Quality of care is essential to ensure the products arrive at the customer’s home in the condition they were intended. No matter where your shipment is coming from, professional delivery teams must have the right process, procedures, and equipment on hand so that the shipment arrives damage-free and when promised.
Q: How can we maintain the highest levels of shipment visibility?A: Choose partners that have a network expansive enough to cover your visibility needs.
Today’s consumers have high delivery visibility expectations, particularly for H3D deliveries that tend to have higher values. For most deliveries into high population zones, visibility is routine and cost effective. The challenge begins with deliveries to remote area customers. In total, approximately 40 percent of deliveries are classified as “beyond,” which indicate destinations that are more than 100-miles from a shipping station. “Beyond” shipments may require a delivery-by-agents approach. Ask your service provider if beyond shipments represent any potential visibility blind spots.
can reduce exposure to blind spots by working with providers that have an expansive geographical footprint and their own controlled assets. Looking forward, choose delivery partners that are not only capable of servicing where your customers reside today, but where they will be tomorrow as well. Top performing delivery service providers are attuned to demographic shifts and committed to growing capability where it will be needed in the future.
For more information on heavy, hard to handle delivery logistics, visit delivers.maersk.com.
Maersk expands its global air freight services with new Atlanta strategic air cargo hub
In its July announcement, Maersk shared the news of its new 123,000 square foot air freight gateway near Atlanta Hartsfield Jackson International Airport that offers direct planeside recovery with immediate transfers to the new facility.
The facility is ideal for local and regional distribution and is in close proximity to access commercial carrier capacity. The site will act as a forward staging facility for our Greenville, South Carolina, own controlled flight operations – from which we operate five B74F return Maersk flights per week to Hahn, Germany, and two B76F flights per week to Shenyang, China, with onward connection to Seoul, Korea.
The new facility has 39 dock doors, two oversized drive-up ramps, and is a Bonded Container Freight Station (CFS) with U.S. Customs. In addition, it operates as a U.S. Transportation Security Administration (TSA) Certified Cargo Screening Facility (CCSF) to ensure timely, secure handling of air freight. This enables priority handling of both import and export airline unit load devices.
The new Atlanta facility builds on several initiatives designed to bolster Maersk’s air freight services in North America, including a new Chicago air freight gateway facility and new air freight service with regular flights between South Carolina, Korea, and China.
Simplify your last-mile with Maersk E-Delivery
When your consumers range from metropolitan apartment dwellers to homeowners in the heartland, our E-Delivery parcel solutions can give you access to all the major carriers across the country to make sure that your last-mile delivery becomes easier and more economical.
Let your customers benefit from:
- Multi-carrier parcel optimization
- Our differentiated USPS relationship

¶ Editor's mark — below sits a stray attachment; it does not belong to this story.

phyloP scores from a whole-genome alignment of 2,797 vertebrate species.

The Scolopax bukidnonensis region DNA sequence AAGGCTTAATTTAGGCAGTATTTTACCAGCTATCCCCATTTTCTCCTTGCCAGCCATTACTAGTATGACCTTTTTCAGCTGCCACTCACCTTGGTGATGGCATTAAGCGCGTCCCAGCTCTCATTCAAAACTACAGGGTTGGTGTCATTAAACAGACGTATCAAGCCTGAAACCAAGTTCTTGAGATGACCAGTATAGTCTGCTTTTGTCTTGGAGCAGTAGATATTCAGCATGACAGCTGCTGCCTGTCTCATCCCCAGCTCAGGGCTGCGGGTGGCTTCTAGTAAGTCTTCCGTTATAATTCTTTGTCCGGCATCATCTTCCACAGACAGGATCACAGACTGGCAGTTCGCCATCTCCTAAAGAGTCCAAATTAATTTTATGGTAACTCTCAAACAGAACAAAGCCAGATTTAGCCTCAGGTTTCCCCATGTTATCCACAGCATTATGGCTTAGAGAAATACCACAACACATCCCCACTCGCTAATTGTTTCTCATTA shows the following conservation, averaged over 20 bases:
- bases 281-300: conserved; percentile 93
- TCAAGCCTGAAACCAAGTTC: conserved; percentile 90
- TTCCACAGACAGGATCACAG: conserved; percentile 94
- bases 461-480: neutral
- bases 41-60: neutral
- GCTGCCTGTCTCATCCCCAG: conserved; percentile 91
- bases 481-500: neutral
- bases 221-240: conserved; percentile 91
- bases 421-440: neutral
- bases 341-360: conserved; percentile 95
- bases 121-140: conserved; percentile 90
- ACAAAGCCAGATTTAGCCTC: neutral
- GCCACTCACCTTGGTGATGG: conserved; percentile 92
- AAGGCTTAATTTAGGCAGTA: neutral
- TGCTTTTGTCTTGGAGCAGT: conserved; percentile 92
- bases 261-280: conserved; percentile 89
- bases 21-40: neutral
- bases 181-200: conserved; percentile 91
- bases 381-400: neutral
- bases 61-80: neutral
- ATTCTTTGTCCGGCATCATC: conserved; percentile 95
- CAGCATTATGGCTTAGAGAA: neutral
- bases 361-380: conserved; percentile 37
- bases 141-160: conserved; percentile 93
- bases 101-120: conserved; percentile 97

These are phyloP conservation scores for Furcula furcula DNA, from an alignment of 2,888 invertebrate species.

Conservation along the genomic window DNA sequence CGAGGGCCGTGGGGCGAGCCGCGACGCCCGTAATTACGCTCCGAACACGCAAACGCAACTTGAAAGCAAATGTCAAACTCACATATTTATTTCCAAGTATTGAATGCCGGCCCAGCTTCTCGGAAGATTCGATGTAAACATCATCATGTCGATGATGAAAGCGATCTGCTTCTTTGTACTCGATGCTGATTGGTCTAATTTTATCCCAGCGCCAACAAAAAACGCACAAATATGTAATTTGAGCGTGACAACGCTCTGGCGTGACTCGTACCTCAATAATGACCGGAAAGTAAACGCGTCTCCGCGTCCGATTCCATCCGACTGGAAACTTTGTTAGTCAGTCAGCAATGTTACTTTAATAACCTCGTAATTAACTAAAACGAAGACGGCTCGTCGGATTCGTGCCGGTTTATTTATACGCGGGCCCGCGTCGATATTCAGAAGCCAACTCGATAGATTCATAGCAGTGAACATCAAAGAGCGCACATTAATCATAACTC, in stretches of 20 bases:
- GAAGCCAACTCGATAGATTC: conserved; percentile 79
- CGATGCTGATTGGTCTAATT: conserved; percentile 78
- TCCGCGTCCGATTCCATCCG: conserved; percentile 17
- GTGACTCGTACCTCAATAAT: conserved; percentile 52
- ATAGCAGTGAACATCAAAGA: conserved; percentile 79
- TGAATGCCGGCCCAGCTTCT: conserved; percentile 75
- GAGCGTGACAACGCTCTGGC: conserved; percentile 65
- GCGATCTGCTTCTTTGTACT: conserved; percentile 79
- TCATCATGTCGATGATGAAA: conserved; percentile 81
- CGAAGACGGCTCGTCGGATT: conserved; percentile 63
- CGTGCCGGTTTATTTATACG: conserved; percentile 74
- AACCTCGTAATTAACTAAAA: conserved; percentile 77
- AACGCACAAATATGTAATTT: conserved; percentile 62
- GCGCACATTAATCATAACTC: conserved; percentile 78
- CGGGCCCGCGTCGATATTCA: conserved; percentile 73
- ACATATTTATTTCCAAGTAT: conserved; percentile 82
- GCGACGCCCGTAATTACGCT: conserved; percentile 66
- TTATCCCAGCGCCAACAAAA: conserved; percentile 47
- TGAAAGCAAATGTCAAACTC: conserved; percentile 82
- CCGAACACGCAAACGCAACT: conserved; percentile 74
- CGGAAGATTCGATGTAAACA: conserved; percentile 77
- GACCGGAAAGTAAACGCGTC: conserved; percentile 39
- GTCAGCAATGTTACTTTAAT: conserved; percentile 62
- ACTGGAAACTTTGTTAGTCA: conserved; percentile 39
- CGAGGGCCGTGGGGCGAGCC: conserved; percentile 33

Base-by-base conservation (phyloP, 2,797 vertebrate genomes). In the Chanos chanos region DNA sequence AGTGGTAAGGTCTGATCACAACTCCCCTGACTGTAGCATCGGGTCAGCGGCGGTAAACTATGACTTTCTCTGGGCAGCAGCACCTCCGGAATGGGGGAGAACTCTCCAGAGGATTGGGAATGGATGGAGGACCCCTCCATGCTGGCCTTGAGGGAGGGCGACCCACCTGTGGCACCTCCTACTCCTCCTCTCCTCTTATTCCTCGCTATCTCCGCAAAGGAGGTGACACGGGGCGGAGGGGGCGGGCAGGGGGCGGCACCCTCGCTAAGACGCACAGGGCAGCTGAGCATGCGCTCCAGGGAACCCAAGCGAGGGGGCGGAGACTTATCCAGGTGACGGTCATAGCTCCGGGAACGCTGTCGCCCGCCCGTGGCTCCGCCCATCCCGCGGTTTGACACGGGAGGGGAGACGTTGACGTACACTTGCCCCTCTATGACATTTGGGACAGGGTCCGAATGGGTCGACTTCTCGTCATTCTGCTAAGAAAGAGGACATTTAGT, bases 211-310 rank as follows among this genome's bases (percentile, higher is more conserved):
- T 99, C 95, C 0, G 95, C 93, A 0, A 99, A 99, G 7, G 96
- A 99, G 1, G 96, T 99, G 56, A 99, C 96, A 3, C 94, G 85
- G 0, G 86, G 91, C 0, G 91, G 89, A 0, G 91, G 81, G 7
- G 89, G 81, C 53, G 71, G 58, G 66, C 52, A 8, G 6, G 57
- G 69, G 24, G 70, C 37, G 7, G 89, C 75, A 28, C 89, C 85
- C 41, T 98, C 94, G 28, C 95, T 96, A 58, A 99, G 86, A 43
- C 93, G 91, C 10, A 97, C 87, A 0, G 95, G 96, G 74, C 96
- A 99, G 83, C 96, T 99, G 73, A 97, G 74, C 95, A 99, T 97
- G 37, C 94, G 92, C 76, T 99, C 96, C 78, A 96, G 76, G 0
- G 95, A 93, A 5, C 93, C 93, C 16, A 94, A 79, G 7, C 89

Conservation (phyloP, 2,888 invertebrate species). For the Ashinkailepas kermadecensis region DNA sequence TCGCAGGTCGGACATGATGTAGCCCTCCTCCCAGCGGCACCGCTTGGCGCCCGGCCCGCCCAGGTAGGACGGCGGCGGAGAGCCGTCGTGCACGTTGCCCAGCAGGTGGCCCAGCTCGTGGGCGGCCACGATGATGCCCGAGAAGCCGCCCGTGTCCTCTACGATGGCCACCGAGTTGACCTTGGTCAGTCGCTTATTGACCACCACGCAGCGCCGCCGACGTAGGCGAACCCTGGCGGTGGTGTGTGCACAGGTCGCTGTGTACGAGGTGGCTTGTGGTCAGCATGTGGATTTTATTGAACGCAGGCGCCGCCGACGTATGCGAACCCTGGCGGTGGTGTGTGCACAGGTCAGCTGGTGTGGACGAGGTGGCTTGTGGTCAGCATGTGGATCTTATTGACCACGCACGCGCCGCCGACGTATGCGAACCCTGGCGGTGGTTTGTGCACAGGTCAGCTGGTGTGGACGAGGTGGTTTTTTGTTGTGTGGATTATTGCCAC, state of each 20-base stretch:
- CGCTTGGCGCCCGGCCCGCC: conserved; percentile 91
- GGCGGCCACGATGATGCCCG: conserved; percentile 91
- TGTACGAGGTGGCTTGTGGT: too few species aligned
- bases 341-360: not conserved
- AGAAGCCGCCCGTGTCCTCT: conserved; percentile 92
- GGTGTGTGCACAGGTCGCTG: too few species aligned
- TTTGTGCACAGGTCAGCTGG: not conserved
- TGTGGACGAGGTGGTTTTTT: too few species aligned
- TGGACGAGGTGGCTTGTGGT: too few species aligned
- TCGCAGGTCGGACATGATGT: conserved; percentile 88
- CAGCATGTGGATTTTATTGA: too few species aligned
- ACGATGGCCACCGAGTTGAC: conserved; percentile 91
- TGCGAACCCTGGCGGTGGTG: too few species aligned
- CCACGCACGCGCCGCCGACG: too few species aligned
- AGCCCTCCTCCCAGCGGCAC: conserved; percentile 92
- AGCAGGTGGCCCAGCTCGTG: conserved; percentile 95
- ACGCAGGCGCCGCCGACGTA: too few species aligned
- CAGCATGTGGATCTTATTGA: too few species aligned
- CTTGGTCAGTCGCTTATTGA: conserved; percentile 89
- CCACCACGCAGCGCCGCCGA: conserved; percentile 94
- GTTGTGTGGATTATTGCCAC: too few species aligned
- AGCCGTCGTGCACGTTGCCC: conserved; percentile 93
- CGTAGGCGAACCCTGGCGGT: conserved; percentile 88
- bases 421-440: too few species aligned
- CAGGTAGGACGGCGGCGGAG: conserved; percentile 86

- Reduced shipping costs through volume bundling
- Improved customer experience
- Full visibility through standardized tracking
- Central platform to manage home delivery
Visit Maersk.com to learn how to get closer to your destination with Maersk E-Commerce Logistics.
Topics, Trends & Insights
Discover supply chain innovation education
Enhance your knowledge of supply chain innovation at Maersk's Global Innovation Center
The ability of a company to innovate supply chain tools, technologies, and processes is quite dependent upon the existence of a supportive culture. At Maersk, we believe that this not only requires an investment in employee education but also fostering a culture where innovation is a fundamental component of how we do business.
To meet our innovation goals, we have developed a specialized training program in partnership with the Massachusetts Institute of Technology. This program offers select Maersk leaders and subject matter experts a hands-on understanding of innovation ecosystems, state-of-the-art technologies, digital learning tools, and even good old-fashioned board games designed to get teams to think about supply chain challenges in new ways.
The impact of our education program is evident in the marked mindset shift among participants, leading to greater support for innovative practices and the expansion of personal innovation initiatives. Recognizing the power of education, Maersk now intends to share innovative session activities with customers, thus empowering them to foster innovation within their own organizations.
Maersk innovation students discuss supply chain modeling in MIT's Computational and Visual Education (CAVE) Lab. The application can help customers explore the impact of changing their network design on cost and transit time.
With the inauguration of our new Global Supply Chain Innovation Center in Jersey City, NJ, we are now offering customers the opportunity to actively participate in the world of supply chain innovation. Through specialized sessions led by industry experts, customers can gain insights into the latest advancements, such as network simulations, robotics, and drone applications. By immersing themselves in this environment of innovation, customers can leverage these technologies and novel approaches to optimize their processes and thereby improve their customer experiences.
Our innovation center offers a collaborative space where academia, start-ups, and industry experts can interact. This offers our customers the chance to exchange ideas, explore possibilities, and find tailored solutions for their unique supply chain challenges. By combining Maersk's expertise with customers' firsthand knowledge, we aim to co-create innovative solutions that propel businesses forward.
Customers interested in joining us on our journey to revolutionize supply chain management should reach out to their Maersk representative to learn more. For more information about Maersk’s innovation center, please visit our website or read about the ribbon cutting ceremony held this past May.
Learn More from the Global Maersk Team